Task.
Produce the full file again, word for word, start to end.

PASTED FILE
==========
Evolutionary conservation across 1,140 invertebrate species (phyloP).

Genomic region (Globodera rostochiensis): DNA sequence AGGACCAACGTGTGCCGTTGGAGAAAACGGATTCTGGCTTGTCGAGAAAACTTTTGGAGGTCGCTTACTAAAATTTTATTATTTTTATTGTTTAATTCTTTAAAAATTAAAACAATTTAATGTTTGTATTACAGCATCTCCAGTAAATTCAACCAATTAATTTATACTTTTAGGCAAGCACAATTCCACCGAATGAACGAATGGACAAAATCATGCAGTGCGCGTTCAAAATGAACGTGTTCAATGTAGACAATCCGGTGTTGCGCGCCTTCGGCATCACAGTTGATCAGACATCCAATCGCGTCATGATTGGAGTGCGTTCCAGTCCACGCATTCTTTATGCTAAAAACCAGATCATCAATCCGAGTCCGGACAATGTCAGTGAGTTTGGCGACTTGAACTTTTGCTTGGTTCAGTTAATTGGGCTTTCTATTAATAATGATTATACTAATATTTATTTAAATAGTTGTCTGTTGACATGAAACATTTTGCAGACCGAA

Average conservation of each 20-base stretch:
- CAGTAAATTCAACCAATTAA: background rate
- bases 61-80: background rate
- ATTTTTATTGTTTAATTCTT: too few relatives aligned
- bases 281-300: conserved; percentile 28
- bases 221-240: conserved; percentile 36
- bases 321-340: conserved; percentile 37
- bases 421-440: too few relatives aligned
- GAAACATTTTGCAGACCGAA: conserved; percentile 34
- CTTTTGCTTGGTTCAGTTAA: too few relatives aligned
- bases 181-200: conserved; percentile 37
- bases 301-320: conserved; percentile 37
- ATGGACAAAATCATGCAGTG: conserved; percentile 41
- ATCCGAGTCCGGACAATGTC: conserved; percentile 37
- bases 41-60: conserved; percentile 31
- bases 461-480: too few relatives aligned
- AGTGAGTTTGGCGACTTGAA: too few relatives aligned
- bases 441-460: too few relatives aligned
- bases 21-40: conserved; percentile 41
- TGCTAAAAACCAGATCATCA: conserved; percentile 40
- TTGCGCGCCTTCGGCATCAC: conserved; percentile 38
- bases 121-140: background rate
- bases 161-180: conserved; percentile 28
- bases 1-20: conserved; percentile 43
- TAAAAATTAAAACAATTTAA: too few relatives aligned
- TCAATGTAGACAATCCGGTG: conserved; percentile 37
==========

Evolutionary conservation across 1,140 invertebrate species (phyloP).

Genomic region (Globodera rostochiensis): DNA sequence AGGACCAACGTGTGCCGTTGGAGAAAACGGATTCTGGCTTGTCGAGAAAACTTTTGGAGGTCGCTTACTAAAATTTTATTATTTTTATTGTTTAATTCTTTAAAAATTAAAACAATTTAATGTTTGTATTACAGCATCTCCAGTAAATTCAACCAATTAATTTATACTTTTAGGCAAGCACAATTCCACCGAATGAACGAATGGACAAAATCATGCAGTGCGCGTTCAAAATGAACGTGTTCAATGTAGACAATCCGGTGTTGCGCGCCTTCGGCATCACAGTTGATCAGACATCCAATCGCGTCATGATTGGAGTGCGTTCCAGTCCACGCATTCTTTATGCTAAAAACCAGATCATCAATCCGAGTCCGGACAATGTCAGTGAGTTTGGCGACTTGAACTTTTGCTTGGTTCAGTTAATTGGGCTTTCTATTAATAATGATTATACTAATATTTATTTAAATAGTTGTCTGTTGACATGAAACATTTTGCAGACCGAA

Average conservation of each 20-base stretch:
- CAGTAAATTCAACCAATTAA: background rate
- bases 61-80: background rate
- ATTTTTATTGTTTAATTCTT: too few relatives aligned
- bases 281-300: conserved; percentile 28
- bases 221-240: conserved; percentile 36
- bases 321-340: conserved; percentile 37
- bases 421-440: too few relatives aligned
- GAAACATTTTGCAGACCGAA: conserved; percentile 34
- CTTTTGCTTGGTTCAGTTAA: too few relatives aligned
- bases 181-200: conserved; percentile 37
- bases 301-320: conserved; percentile 37
- ATGGACAAAATCATGCAGTG: conserved; percentile 41
- ATCCGAGTCCGGACAATGTC: conserved; percentile 37
- bases 41-60: conserved; percentile 31
- bases 461-480: too few relatives aligned
- AGTGAGTTTGGCGACTTGAA: too few relatives aligned
- bases 441-460: too few relatives aligned
- bases 21-40: conserved; percentile 41
- TGCTAAAAACCAGATCATCA: conserved; percentile 40
- TTGCGCGCCTTCGGCATCAC: conserved; percentile 38
- bases 121-140: background rate
- bases 161-180: conserved; percentile 28
- bases 1-20: conserved; percentile 43
- TAAAAATTAAAACAATTTAA: too few relatives aligned
- TCAATGTAGACAATCCGGTG: conserved; percentile 37